Well, we don’t usually stop what we need. We just lower. But yes, that’s pretty severe to happen at only 3/4 grain! That’s where we are so different. It appears most can get up to 1 1/2 grains without pooling, then if they go higher, bam!! Then there’s this very small bunch who can get up to 3 grains before it happens.

  8. Jenna

    Am I missing something here? What exactly are the symptoms of Reverse T3? I have searched this website and Google and only come up with pages explaining what it is..but not the symptoms. I don’t want to waste money testing for something I might not have. Can someone post a link that actually lists some symptoms? Thanks.

    Reply
  9. Kim Fiorenzo

    Just reading up on RT3. Mine is very high, but so is my T3, and F T3. I take 3 grains Naturethroid. Sounds like I should have my dose lowered to maybe 1 or 1/2 grains and add T3? Can someone help me with this…its pretty confusing.

    Reply
  10. Jill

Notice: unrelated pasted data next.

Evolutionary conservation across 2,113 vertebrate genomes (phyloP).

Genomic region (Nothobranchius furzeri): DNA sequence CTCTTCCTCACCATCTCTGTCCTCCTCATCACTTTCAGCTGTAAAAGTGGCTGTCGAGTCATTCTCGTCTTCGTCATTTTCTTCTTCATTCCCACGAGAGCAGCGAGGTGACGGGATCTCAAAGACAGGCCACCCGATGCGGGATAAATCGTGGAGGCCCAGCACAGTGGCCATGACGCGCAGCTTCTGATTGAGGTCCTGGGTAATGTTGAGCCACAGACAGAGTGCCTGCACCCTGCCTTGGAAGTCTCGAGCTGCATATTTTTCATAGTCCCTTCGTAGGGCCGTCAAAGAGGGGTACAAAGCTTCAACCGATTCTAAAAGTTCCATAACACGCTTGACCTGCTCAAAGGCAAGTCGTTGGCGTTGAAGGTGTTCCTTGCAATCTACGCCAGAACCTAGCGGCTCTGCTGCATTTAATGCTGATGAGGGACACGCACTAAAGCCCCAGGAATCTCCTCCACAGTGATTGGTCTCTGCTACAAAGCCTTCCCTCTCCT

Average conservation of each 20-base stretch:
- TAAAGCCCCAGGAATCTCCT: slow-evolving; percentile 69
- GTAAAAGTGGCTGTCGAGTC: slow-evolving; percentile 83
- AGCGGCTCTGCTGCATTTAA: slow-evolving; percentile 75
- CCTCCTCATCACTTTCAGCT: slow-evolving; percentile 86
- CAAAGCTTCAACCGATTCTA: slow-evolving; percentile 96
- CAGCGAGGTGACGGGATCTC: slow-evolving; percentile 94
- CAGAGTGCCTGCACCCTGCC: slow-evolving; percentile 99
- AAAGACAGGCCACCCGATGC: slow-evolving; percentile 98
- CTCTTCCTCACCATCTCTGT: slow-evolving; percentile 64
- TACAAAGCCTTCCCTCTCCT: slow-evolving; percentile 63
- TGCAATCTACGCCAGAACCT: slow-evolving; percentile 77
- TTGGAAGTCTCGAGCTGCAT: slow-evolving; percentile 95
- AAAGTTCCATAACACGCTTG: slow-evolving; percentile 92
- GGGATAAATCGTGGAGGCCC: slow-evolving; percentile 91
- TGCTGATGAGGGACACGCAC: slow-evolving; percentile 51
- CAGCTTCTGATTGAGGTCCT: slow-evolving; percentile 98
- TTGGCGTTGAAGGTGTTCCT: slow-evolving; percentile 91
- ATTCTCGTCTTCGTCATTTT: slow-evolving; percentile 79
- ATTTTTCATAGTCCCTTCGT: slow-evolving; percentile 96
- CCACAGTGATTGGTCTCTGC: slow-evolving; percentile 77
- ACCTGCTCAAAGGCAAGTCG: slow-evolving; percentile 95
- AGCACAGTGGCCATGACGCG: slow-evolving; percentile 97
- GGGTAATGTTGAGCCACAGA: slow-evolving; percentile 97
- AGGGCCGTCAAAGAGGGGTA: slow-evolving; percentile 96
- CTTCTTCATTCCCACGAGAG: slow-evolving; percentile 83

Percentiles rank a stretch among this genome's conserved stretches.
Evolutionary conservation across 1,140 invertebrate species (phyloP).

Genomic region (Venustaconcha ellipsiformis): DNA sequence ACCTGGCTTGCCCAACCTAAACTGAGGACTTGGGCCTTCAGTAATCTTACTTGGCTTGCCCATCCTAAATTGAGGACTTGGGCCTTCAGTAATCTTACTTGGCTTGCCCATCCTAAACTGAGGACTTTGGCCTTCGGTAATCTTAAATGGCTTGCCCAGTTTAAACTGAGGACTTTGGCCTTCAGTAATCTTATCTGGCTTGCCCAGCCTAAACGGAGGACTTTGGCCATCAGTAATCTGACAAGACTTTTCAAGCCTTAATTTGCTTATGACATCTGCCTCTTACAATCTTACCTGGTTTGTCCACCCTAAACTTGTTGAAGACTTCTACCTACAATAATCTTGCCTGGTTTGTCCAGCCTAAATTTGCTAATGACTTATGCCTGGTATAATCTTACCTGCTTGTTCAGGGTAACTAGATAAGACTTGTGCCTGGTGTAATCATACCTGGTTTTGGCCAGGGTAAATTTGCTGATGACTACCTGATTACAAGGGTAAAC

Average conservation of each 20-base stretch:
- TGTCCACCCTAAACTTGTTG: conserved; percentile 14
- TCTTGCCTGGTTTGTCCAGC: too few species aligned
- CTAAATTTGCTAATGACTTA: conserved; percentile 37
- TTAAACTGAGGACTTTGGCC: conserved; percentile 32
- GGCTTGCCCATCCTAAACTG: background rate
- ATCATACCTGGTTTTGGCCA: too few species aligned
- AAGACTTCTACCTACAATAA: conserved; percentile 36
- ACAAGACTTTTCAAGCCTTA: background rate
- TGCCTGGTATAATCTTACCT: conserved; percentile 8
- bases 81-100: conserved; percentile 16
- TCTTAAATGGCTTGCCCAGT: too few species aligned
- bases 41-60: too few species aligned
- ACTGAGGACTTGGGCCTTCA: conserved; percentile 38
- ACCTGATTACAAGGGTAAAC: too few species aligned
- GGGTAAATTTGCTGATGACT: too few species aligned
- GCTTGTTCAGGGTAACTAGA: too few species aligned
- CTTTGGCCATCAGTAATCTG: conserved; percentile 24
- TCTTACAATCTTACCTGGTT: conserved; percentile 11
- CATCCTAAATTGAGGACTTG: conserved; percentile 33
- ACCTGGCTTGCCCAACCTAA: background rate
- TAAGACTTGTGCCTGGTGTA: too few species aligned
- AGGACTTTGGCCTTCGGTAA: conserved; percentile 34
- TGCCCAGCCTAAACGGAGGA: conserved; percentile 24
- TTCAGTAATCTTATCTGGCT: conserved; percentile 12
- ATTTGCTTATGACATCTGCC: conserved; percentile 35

Have conversion issue identified after going too high on Armour and subsequent RT3. Managed to alleviate by deceasing Armour and increasing T3. Still working on optimal dose when RT3 hit again over the last few days. Am miserable. I am taking 60 Armour (can not handle more T4, if my FT4 goes above .8 I get RT3) and 30 mcg T3. Yesterday I split Armour and T3 as follows – morning 30 Armour 25 T3 and afternoon 30 Armour so I did decrease 5 mcg T3. I am very small and all of my dose increases are only 1/2 of what most people take so to get where I am, it took forever and am still hypo. I am seeing holistic doc to pursue adrenals since endo only did blood and urine and I believe this has been my problem from the beginning. What would you do with my current dose to help alleviate RT3? If I reduce any of the T3 now, will I have to increase up again slowly like I had in the past? Any advice would be greatly appreciated. Just wanted to mention, although endo was argreeable to Armour and T3, she does not believe RT3 causes any symptoms and is just a means to eliminate excess T4. She insisted on some T4 so that is why I kept the Armour.

    Reply
    • Janie Bowthorpe

      Based on what we’ve observed and learned over the years, being unable to raise NDT without seeing a rise in RT3 usually points to a cortisol issue and/or inadequate iron. So yes, we go quite low with NDT since the RT3 is coming from the T4. Then some add in small amounts of T3 to try to somewhat alleviate the hypo. But we even have to be careful raising T3, because having pooling of T3 can also happen in the presence of a cortisol or iron issue.